Tuesday, August 25, 2009

Not the Last Picture Show

This photo was taken in October 1951. Here's what's written on the back of it: "Parkie in the process of getting undressed when he got sidetracked with the funnies."

That's right, that's me – the G.O.E. – in the picture. Just proof that I was, ahem, attracted to newspapers at an early age.

This is also the last post of the Grumpy Old Editor blog. I've been keeping this up daily for more than four years now, and I think it has run its course. It's time to move on to something else.

That something else is a continuation of what I've done here the past several weeks – "Picture Box" – a gallery of old and interesting photos from the archives of the O-R and area historical societies, and from boxes in attics and cellars all over Southwestern Pennsylvania. You can find the new blog here.

Answering complaints, sharing my gripes and telling serialized stories has been fun and rewarding, but this blog is starting to get green around the edges and smell funny. Besides, I've taken on some additional duties lately and must turn my attention to the editorial page in the old-fashioned paper newspaper.

I do thank all of you regular readers for your loyalty, your comments and for buying my book.

Your grumpy old friend,

Monday, August 24, 2009

Picture Box

This West Middletown girl managed to scoot around town 100 years ago in her wagon powered by a one-goatpower engine. I guess before there were go-karts there were goat-karts.

Friday, August 21, 2009

Picture Box

I call this one, "Shave and a haircut, two bits." It's yet another photo from the West Middletown collection, circa 1910.

Tuesday, August 18, 2009

Archie update

Longtime blog readers will remember Atyom "Archie" Sergazinov, the kid from Kazakhstan who worked so hard to live in America before Immigration told him to scram. Here's the latest from him...

"Yesterday I arrived in Austria. The country is truly beautiful - seems like everything was just built the other day. I've met some of the staff from my university; everyone is friendly and helpful so far. I moved in my dorm. It is a huge apartment! Sebastian and Christopher are the names of my Austrian roommates. There is a room for each of the three of us with pretty much everything in it. There are a kitchen, a toilet, and a bathroom that we have to share. Everything is clean and nice!"

(We're happy for you, Arch!)

Picture Box

Here's another photo from the West Middletown collection, this one of the West Middletown School, circa 1910.

Monday, August 17, 2009

Picture box

Here's another scene of everyday life – this one of basket weavers – in West Middletown 100 years ago.

Friday, August 14, 2009

Picture Box

Banking, as it was done 100 years ago in Avella.

Thursday, August 13, 2009

Picture Box

Here's a typical family portrait from perhaps the 1920s. It was taken by the Harbaugh Studio. Like so many group photos at the time, bodies do not touch, even though it is obvious that the photographer urged the people to move closer together.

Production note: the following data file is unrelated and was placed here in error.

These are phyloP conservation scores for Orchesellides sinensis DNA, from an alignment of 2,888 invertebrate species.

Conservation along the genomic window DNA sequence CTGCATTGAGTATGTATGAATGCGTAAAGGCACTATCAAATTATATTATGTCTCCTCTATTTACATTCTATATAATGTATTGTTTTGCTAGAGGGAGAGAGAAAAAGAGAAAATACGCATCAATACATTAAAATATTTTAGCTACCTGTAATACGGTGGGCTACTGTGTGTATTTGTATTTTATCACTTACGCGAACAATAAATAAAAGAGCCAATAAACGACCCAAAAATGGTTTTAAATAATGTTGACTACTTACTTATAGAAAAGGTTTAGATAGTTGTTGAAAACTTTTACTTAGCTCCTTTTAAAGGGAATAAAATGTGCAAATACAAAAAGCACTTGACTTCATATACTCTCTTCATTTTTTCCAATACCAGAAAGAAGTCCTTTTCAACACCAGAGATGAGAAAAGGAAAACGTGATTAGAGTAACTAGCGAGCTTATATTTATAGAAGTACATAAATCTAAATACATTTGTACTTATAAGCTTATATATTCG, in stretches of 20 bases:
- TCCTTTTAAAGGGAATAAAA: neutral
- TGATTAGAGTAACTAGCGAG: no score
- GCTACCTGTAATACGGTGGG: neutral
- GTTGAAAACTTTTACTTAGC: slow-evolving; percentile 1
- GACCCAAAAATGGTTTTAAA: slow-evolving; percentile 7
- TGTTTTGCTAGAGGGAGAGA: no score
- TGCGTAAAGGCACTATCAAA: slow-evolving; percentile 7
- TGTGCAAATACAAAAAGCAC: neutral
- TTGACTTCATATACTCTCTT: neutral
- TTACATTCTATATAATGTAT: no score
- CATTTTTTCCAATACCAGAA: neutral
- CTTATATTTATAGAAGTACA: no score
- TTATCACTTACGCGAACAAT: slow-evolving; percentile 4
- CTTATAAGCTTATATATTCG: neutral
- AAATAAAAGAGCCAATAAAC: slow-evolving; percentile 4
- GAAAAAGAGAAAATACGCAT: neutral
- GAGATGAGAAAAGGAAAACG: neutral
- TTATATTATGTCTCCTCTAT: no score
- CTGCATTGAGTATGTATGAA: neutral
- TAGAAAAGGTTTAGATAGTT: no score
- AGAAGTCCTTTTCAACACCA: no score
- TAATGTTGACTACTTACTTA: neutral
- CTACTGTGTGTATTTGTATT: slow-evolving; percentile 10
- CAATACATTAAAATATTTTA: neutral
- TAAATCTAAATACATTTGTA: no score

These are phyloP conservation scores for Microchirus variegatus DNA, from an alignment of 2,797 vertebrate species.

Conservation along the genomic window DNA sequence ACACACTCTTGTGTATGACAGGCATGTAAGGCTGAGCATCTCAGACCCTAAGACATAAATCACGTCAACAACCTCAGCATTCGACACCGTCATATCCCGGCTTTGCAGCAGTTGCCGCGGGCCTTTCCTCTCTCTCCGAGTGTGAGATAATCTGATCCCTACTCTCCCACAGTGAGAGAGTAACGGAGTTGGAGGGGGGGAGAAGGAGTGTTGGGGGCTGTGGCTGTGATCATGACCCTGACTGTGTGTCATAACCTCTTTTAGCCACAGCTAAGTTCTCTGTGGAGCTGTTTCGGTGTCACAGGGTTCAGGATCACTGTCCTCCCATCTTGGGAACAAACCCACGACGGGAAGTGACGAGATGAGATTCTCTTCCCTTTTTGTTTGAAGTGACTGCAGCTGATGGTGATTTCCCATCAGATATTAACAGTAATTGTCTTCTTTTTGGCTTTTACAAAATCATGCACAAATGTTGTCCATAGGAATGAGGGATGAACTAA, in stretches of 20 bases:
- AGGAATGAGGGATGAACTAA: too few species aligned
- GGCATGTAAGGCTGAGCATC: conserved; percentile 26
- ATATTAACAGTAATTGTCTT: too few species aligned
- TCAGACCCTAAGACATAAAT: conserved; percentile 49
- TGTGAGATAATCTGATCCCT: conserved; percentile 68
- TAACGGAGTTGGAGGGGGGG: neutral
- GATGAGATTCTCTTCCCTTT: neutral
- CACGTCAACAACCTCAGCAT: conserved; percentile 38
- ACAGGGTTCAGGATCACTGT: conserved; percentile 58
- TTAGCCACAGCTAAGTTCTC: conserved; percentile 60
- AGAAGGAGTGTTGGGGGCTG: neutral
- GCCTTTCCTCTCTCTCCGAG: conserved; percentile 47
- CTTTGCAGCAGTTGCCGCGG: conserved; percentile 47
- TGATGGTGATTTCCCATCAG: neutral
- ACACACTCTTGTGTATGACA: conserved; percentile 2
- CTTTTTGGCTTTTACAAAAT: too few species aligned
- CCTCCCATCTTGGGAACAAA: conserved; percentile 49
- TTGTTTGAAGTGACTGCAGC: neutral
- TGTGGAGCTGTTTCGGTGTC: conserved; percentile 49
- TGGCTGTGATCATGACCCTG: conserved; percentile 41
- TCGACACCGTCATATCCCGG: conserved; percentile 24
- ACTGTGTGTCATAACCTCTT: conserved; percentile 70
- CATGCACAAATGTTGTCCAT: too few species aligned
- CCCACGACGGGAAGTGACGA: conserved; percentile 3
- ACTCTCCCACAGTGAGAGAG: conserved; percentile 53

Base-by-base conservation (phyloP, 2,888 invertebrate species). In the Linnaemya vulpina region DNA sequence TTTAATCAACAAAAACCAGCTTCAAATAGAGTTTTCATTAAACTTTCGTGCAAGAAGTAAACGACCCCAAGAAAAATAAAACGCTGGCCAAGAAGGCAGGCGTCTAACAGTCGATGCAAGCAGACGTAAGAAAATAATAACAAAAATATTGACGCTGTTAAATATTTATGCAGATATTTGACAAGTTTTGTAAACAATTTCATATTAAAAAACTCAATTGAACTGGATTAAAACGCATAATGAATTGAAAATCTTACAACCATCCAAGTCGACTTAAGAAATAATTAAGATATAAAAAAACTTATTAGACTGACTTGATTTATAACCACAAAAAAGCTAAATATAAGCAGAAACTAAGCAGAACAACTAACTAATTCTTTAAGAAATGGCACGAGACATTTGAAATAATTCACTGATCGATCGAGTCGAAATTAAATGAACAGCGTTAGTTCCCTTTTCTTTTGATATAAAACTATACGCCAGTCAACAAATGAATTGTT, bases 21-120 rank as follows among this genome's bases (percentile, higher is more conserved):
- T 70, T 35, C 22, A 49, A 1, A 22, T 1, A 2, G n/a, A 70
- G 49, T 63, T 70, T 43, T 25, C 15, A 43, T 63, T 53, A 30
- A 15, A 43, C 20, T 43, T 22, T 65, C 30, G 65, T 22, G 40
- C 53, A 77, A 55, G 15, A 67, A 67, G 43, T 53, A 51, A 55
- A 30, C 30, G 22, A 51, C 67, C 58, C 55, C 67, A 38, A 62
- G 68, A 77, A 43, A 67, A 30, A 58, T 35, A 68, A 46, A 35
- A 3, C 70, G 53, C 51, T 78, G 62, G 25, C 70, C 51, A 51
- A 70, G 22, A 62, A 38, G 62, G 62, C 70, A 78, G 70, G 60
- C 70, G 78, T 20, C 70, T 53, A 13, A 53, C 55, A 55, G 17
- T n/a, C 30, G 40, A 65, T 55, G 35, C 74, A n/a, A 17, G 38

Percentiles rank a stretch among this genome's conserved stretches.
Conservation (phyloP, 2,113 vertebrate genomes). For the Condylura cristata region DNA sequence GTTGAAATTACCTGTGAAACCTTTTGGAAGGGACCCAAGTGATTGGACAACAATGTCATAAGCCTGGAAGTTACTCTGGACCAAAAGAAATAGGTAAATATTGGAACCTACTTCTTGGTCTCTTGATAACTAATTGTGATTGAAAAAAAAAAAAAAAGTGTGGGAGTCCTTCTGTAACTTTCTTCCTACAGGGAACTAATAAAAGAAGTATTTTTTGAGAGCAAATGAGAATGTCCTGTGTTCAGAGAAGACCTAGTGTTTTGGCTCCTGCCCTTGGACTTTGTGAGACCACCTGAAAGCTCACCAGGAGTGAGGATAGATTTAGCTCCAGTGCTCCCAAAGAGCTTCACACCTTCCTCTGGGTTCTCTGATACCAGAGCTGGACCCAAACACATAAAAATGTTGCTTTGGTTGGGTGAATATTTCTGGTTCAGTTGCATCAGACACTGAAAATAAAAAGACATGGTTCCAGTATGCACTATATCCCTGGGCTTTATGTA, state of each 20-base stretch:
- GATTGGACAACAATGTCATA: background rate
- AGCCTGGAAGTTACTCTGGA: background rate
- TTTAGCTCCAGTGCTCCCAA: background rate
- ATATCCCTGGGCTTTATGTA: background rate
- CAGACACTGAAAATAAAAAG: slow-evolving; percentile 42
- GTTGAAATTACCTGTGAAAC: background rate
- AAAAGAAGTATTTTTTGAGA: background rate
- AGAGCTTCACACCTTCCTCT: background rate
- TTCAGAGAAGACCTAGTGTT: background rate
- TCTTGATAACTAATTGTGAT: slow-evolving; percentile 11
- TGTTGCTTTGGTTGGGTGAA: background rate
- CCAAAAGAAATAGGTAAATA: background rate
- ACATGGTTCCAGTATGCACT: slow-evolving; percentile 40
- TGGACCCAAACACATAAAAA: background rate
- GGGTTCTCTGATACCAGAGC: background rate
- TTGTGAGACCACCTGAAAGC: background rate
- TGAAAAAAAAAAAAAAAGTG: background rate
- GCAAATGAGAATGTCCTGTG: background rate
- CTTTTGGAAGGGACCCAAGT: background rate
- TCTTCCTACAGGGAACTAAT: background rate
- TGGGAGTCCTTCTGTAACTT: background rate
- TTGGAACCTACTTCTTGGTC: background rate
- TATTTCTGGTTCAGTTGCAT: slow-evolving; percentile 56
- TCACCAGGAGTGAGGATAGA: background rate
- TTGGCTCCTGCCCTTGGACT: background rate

Tuesday, August 11, 2009

Picture Box

Here's what Washington looked like in the 1890s, during the height of the oil boom. Hundreds of wells in and around the city produced as much as 18,575 barrels a day from the Washington field.

Monday, August 10, 2009

Picture Box

I call this one "Children of the Corn." It's from the West Middletown collection, circa 1900.

Friday, August 7, 2009

Picture Box

This is difficult to make out, but I like it because it is rare: a photo from the 1880s that is not posed. It is a scene of the east side of North Main Street in Washington, when the Observer offices were located there.

Thursday, August 6, 2009

Picture Box

I could use some help on this one. That's the very recognizable Jessop Steel structure in the background, but I have no idea when this photo might have been taken or who the workers are. The photo was taken by Washington photographer Charles Rodgers.

Wednesday, August 5, 2009

Picture Box

Remember when gas stations looked like this one operated by the Andy brothers? This photo was taken sometime during the 1940s, but I can't determine the location. City directories from that period do not list the station under this name.

Comments and questions

Q: Since the Postal Service has now found itself in a loss of mailing business, would it not be cheaper, now, for you to have the paper once again delivered through the mail?

A: No. Back in the 1970s, most of our home delivery – all of it not delivered on foot – was delivered by mail on the same day. It worked well for a while, and our circulation grew dramatically. But then the U.S. Postal Service began raising rates, placing more restrictions on content, and demanding that the papers be sorted and delivered to the post office earlier and earlier.

Eventually, it became more cost-efficient for us to hire independent contractors to deliver newspapers by vehicle. Going back to mail delivery would be impractical an illogical. Many subscribers now complain that delivery of their newspaper by 7 a.m. is not early enough; certainly, they would not stand for papers being delivered later in the day by mail. Postal rates keep rising. There is no mail delivery on Sunday, so we would still need to maintain a delivery service for that day, and we can't imagine why the Postal Service is still delivering mail on Saturday.

Tuesday, August 4, 2009

Picture Box

We stopped sending our photographers to ribbon-cuttings and groundbreakings years ago. Here's a good example of what we used to publish – grim white men in shiny suits engaged in silly ritual. This was from the opening of the Franklin Mall in June 1970.

Monday, August 3, 2009

Picture Box

Here's another detail from that photos of the plasterers in Washington around 1912. All of them are splattered with paint or plaster, but what's with the businessman in the suit in the middle of this group?